Amobi: "That's what it's all about. Obviously, we've talked heavily on how softball impacted your life. What are some other activities that you like to do?"
MaKena: "I am definitely softball 24/7, but when I am not, I love hanging out with my friends."
Amobi: "That's awesome. How big is family to you and your life?"
MaKena: "I have two older brothers and two older sisters, and they're probably the people I spend the most time with, along with my parents. Every weekend we go to tournaments, and they're always there to support and watch me play. Family for me is everything."
Amobi: "Growing up, did you have anyone you looked up to in the softball world?"
MaKena: "Definitely, Sis Bates (player for the Washington Huskies). I am a lefty slapper, and so is she. And she is small (like me). I had the opportunity to meet her a few times, and she is such a sweetheart."
Amobi: "That's so cool. What's one question you would ask her if you ran into her again?"
MaKena: "I would ask her how she balanced school and softball."
Amobi: "Great question. That's a huge deal when you're growing up. I missed three months of my senior year of school because of traveling for soccer. So understanding balance, time management, priority, and focus is something in which you are already showing good skills. That's a great question to ask."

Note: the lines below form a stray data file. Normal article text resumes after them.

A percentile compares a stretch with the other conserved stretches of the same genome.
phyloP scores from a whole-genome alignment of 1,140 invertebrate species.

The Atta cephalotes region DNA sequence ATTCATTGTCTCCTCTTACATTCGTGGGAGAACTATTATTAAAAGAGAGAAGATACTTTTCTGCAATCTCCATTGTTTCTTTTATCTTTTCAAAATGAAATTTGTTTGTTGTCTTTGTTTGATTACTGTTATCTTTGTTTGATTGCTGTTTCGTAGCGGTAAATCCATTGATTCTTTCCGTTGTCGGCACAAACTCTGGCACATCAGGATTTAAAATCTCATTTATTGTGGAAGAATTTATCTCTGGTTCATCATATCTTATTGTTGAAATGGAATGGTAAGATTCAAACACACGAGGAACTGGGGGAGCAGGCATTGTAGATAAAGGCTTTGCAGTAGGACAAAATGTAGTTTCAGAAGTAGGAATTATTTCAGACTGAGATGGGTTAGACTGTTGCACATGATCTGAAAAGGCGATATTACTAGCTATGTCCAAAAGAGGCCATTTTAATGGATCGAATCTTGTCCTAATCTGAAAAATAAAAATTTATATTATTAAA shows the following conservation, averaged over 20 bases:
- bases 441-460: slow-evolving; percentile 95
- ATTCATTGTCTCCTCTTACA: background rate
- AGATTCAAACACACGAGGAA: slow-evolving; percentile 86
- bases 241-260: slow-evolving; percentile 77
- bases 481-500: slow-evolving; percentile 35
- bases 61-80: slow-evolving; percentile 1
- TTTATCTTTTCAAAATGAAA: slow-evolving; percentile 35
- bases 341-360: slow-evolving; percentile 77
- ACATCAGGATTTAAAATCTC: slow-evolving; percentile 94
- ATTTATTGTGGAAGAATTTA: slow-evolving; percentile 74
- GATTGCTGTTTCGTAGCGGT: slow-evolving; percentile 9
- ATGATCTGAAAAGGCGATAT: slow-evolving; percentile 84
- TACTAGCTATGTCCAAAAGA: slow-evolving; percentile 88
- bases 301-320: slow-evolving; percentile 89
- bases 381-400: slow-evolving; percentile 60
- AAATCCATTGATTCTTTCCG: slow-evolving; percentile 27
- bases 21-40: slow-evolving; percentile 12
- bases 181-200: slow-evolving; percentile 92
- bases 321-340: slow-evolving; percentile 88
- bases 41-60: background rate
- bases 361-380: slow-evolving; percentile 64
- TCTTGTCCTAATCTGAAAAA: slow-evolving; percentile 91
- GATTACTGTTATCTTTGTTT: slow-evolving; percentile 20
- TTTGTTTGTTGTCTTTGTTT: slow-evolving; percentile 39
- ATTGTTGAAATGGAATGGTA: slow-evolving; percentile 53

What does the future hold?
Amobi: "A year from now, what does that look like? What does the future hold for you?"
MaKena: "I'll be in high school, so I am looking forward to high school softball. I play 14 dynamic right now, so technically next year I will be playing 16."
Amobi: "I know your mom said you are humble. So you're really good—that's what you're telling me (laughs)."
Amobi: "I know lefties are rare commodities; I heard you're playing up. I heard adversity, and you can bounce back. So, let the records show we're dealing with an athlete of the month for a true reason here."
What advice do you have for other young softball players and athletes? Any blindspots?